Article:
The Year in Charts: A Reality Check for Trucking

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After trucking reached dizzying heights in 2018, the industry reflected more realistic conditions over the past 12 months. 

Class 8 sales finished solidly above replacement levels for the first 11 months of 2019;  tonnage was up slightly compared with 208's freight volumes, with contract freight holding steady and spot market showing a decline; and trailer orders lagged over freight rates, tariffs and the shape of the economy in general.

Class 8 Sales

U.S. Class 8 retail sales had a very good year, moving above replacement level in every month, adding capacity to an industry in which rates and freight demand were slowing. Through the first 11 months, sales totaled 253,266 — a point that already surpassed all of 2018’s total of 224,508.

The sales trend this year confirmed fleets are slow to back down when the demand cycle softens, after being quick to add trucks earlier to capture more freight in good times, like 2018.

Sales soared to an all-time record of 28,258 in September, led by Freightliner’s sales of 11,654. It is a unit of Daimler Truck North America, which said at the time supply constraints had eased.

However, in November, Class 8 sales fell 12.9% year-over-year, dropping to 18,545 — the lowest point in almost two years. Only Paccar Inc.’s two brands landed in positive territory; all others posted declines in sales compared with the 2018 period.

The latest drop came as truck makers and some key suppliers took steps to cut employees, reduce production levels or related cost-saving measures to address the mounting slowdown in freight demand, which Class 8 sales had masked for much of the year.

This year also marked the entry into the Class 8 market by Hino Motors Manufacturing U.S.A., which had sold eight heavy-duty day cab trucks from its new XL Series launched in October.

Trailer Orders

Trailer makers entered 2019 after pulling in a record 422,351 orders a year earlier. January’s U.S. net orders of nearly 26,000 marked the third consecutive month the backlog increased to record levels. Supply chain issues remained in play, slowing deliveries of components and finished trailers.

“Essentially all production slots are assigned,” Stuart James, chief sales officer at Hyundai Translead, said in March.

Flatbed orders weakened in April as manufacturing slowed.

In May, orders fell to 10,466 — the lowest point in nearly three years. Trailer makers took the drop in stride given the longevity of the current growth cycle — 10 years — and were cautiously optimistic given early indications of 2020 demand even as uncertainty over trade tariffs remained and weaker freight rates year over year.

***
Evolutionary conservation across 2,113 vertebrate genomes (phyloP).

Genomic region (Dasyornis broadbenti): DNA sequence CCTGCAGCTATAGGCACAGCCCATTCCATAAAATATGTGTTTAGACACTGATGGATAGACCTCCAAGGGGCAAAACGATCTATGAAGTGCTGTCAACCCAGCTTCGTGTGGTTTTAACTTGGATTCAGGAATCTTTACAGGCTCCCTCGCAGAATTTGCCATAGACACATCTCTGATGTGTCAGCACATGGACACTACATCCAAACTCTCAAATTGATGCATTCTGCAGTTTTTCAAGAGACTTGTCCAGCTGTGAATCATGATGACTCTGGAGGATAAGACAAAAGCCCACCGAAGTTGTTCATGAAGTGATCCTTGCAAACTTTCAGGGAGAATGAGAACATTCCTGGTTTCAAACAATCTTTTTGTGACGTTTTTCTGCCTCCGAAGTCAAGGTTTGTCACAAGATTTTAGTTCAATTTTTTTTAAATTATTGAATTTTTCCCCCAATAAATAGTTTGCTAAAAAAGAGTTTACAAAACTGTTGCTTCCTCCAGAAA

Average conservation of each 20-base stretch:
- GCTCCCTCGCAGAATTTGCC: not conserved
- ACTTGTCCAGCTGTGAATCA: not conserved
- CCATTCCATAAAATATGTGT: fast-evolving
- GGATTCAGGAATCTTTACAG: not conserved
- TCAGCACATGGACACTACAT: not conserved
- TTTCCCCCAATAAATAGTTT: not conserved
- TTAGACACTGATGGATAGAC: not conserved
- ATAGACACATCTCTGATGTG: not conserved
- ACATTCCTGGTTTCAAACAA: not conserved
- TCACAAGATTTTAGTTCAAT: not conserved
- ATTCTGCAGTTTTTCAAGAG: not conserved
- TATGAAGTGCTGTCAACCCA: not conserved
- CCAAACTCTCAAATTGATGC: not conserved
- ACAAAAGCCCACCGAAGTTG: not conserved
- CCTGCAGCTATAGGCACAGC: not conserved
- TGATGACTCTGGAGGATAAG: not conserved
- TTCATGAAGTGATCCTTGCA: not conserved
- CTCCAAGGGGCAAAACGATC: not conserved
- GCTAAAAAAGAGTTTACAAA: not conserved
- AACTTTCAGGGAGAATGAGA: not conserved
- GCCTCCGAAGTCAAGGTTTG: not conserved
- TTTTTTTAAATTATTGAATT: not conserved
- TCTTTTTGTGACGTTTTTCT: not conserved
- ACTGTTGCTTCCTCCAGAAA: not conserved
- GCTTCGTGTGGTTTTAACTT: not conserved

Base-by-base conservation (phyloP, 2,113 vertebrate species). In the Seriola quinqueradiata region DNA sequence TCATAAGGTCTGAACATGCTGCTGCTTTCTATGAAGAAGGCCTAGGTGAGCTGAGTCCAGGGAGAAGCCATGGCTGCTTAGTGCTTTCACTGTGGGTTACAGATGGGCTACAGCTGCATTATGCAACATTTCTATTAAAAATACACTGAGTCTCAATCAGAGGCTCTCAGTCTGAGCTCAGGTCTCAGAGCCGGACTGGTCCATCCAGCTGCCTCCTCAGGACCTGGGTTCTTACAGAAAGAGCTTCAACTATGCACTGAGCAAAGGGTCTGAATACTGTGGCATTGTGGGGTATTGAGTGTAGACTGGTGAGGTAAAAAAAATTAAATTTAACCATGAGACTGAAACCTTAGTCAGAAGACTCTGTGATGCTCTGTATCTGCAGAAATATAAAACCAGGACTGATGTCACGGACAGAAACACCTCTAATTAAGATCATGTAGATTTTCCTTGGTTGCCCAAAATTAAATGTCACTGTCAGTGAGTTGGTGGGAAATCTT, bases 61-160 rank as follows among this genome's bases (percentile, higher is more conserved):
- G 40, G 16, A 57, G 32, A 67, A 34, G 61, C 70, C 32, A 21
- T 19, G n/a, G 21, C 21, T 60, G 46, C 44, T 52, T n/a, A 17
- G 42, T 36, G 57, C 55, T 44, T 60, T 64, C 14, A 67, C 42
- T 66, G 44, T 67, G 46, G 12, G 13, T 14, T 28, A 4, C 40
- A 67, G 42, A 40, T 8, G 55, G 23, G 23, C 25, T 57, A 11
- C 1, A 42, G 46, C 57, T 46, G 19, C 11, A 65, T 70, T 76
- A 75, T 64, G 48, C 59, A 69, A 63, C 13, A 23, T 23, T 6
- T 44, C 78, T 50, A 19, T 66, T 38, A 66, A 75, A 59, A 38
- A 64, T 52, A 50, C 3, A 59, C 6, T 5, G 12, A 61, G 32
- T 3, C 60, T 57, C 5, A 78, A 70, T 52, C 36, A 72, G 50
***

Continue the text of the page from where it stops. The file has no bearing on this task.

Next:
Trailer orders sunk until October, the beginning of the traditionally strong fourth quarter, when they climbed back up to 31,900. But then in November, they fell to 19,500.


Tonnage was extremely volatile in 2019 as tariffs and the trade war with China caused unusual trade and freight volumes.

American Trucking Associations reported in late November the index was up 3.9% year-to-date when measured against the previous year.  ATA’s truck tonnage index is one of the leading indicators of the overall health of the trucking industry. The federation’s monthly indicator is dominated by contract freight, which has remained relatively consistent. However, the spot trucking market has been soft, and economists, including ATA’s Bob Costello, said it’s the main reason why in 2019 the spot market has seen a big dip, after the past two years’ booms are impacting the industry.

“The spot market was growing really strong in 2017 and 2018, and now it’s negative,” Costello said. “When you compare it to the last couple of years, it’s off 50%. This is where the freight recession resides, on the truckload side.”

The Cass Freight Index paints a much less optimistic pitcure about the state of the economy heading into 2020. The October Cass Freight Index fell 5.9% and now has been negative for 11 months in a row.

The report issued a warning for the overall state of the economy.

“We know that freight flows are a leading indicator, so by definition there is a lag between what they are predicting and when the outcome is reported," the report said. "Nevertheless, we see a growing risk that [gross domestic product] will go negative by year’s end. Weakness in commodity prices, and the ongoing decline in interest rates, have all joined the chorus of signals calling for an economic contraction.”

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